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When you’ll be living with strangers for a few months it’s customary to bring a gift or two to give to your host family upon arrival. To select a thoughtful gift is not as easy as it sounds because transportation, customs, and time constraints are often involved, and the fact that they are strangers further complicates the selection process (which is already complicated by a tendency to overthink everything). Standard suggestions are T-shirts or baseball caps (because every kid in every part of the world is the same size and is going to be excited by a Seahawks T-shirt, right?), coffee table books of where you live, and food products from your region. Calendars with photos of the area are often suggested as a practical gift that shows the hosts where you’re from. Beware, though, that not everyone’s calendars start on Sunday, as ours do, in which case they are all but useless as appointment-scheduling devices. When looking at coffee table books, it soon becomes apparent that they mostly look the same: If one had never been to Oregon, Idaho, Washington, or western Canada, there’d be nothing to distinguish one book from another. In our case, our most famous local product is Starbucks, which would be as exciting as us receiving a bottle of Heineken from a Dutch guest, and families who host several college students a year probably have enough coffee table books full of beautiful photographs to construct another wing onto the house. I’m not a fan of knickknacks and so I tend to avoid giving those to people unless I know they like such things, and someone who hosts multiple students every year probably already has stacks of useless but well-intentioned baubles.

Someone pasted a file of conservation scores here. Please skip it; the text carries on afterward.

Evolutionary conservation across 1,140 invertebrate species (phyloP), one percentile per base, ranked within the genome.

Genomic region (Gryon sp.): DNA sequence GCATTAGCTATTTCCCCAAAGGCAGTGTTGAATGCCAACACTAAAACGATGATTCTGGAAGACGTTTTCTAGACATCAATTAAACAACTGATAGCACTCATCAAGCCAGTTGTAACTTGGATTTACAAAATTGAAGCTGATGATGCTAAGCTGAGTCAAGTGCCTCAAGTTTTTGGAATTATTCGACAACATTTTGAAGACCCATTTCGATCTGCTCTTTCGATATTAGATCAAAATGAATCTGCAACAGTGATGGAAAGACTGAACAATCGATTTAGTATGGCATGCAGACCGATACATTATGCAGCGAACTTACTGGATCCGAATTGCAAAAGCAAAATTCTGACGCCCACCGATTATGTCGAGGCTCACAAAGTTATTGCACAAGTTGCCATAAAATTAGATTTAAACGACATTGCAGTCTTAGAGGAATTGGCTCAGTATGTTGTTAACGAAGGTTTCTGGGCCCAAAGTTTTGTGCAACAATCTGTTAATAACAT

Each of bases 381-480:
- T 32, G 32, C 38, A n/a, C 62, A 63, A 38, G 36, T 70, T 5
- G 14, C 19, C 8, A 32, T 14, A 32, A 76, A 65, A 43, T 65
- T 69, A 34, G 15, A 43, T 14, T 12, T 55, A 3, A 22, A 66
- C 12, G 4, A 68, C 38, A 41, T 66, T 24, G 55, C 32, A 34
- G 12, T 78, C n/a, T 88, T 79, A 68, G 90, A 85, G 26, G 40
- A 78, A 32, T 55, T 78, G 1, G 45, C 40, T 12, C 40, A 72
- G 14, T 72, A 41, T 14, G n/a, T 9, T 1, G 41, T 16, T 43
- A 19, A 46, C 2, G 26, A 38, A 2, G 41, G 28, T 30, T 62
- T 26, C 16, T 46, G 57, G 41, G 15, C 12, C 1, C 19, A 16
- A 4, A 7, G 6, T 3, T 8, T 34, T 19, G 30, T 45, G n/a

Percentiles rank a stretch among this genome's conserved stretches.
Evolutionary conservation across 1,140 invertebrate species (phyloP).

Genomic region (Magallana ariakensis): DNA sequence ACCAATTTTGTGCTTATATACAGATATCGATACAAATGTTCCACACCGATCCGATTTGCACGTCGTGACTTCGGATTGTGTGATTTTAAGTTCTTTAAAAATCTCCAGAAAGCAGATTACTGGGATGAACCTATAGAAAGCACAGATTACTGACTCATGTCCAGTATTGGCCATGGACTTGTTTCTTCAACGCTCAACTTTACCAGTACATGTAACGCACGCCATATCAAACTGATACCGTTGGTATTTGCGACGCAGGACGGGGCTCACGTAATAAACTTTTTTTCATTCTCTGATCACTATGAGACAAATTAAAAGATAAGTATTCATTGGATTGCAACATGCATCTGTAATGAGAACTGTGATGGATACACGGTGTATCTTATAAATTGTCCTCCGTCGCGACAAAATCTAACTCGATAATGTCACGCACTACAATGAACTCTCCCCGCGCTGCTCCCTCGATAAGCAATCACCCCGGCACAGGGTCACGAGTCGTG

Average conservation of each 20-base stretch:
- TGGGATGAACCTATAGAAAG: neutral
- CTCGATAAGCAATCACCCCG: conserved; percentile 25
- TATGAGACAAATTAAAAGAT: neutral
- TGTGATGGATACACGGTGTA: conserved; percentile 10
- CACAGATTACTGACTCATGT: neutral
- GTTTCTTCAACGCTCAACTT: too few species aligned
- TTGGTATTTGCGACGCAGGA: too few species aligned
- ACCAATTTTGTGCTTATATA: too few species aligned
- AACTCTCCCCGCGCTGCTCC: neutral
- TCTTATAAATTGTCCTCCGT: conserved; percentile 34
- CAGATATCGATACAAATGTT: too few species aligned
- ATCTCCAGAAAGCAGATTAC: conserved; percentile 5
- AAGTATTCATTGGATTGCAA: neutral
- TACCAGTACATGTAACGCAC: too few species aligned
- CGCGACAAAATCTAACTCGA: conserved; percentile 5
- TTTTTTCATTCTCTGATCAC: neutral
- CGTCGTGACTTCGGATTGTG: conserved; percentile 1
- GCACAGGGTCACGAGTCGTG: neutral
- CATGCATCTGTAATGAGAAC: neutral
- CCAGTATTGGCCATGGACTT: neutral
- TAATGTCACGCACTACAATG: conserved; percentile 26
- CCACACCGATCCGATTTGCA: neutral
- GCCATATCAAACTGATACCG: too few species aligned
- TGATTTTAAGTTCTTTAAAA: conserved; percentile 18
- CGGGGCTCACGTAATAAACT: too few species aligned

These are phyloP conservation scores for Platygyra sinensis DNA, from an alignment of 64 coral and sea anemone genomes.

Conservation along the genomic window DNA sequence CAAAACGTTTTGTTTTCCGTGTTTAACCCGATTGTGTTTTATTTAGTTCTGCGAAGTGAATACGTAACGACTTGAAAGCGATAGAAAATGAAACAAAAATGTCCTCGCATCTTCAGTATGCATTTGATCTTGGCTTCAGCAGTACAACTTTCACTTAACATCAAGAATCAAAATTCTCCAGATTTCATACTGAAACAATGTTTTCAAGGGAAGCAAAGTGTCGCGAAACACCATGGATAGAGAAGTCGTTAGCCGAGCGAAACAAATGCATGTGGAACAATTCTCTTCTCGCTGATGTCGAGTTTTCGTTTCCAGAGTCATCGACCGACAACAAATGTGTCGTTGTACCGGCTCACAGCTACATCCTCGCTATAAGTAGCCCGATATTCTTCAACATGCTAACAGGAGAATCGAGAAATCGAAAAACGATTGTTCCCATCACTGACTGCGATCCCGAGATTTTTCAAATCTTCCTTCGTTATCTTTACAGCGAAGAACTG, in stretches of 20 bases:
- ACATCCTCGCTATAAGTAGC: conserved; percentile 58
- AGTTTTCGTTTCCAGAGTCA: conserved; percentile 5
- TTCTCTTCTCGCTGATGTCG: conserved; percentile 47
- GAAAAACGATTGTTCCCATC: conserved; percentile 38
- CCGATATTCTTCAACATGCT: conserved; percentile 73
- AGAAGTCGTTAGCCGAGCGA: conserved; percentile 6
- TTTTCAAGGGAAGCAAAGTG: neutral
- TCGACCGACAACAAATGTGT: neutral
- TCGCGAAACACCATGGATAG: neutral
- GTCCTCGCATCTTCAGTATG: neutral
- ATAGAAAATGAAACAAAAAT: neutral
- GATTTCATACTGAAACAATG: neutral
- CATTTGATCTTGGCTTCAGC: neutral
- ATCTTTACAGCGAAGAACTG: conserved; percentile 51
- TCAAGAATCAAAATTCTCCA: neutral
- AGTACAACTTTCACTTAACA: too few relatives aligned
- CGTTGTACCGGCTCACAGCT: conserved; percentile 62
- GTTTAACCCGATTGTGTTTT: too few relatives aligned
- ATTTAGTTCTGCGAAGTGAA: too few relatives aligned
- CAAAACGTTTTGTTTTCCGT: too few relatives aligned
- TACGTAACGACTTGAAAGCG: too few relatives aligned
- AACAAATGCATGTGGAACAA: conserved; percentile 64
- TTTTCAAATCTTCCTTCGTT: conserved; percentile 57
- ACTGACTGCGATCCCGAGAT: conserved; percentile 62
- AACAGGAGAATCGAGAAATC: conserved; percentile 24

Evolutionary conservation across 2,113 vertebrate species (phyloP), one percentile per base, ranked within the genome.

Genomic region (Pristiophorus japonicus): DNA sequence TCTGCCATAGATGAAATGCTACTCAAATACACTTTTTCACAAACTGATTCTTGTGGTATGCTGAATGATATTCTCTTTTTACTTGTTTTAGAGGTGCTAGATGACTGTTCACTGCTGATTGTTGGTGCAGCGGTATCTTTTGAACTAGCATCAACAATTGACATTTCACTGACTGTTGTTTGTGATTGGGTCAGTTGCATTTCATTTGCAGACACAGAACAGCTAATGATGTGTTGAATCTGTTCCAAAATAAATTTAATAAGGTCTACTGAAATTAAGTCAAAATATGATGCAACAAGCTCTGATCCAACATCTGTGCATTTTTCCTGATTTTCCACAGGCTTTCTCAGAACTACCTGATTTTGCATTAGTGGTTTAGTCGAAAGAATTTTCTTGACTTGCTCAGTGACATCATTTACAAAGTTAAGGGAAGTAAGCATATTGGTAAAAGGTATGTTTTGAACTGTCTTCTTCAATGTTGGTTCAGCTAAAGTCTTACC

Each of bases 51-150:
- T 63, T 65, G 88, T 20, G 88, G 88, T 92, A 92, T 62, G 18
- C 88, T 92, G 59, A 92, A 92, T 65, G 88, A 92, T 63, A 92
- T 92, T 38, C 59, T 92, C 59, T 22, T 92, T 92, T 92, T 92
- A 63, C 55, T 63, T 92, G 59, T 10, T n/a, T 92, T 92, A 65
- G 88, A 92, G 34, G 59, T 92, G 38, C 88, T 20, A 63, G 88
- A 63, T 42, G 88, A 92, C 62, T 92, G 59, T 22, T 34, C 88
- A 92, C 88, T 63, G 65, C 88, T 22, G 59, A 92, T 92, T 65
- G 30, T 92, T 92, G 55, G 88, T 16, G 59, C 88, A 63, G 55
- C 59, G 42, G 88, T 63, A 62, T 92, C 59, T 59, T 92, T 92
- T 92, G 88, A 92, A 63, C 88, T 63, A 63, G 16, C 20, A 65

The day before C2 left for Chile we found these at a small art gallery. They are fused-glass coasters (there were many different colors and styles), each about 4 inches square, made by a local artist. They’re thick with rounded edges and corners, so they won’t break easily between here and there and while being bashed around in a suitcase for a week before meeting the host family, and they can be used as trivets as well. Until our last-minute trip to this little gallery (not in our town, of course) we could find nothing (thought of a Christmas ornament made by a local artist, couldn’t find one) and so had settled on candy and a coffee table book, with the intention of me sending gifts more personally tailored to the members of the host family after C2 gets to know them. I’ll still do that, but until then she feels good about giving them these. I may go back to buy some more.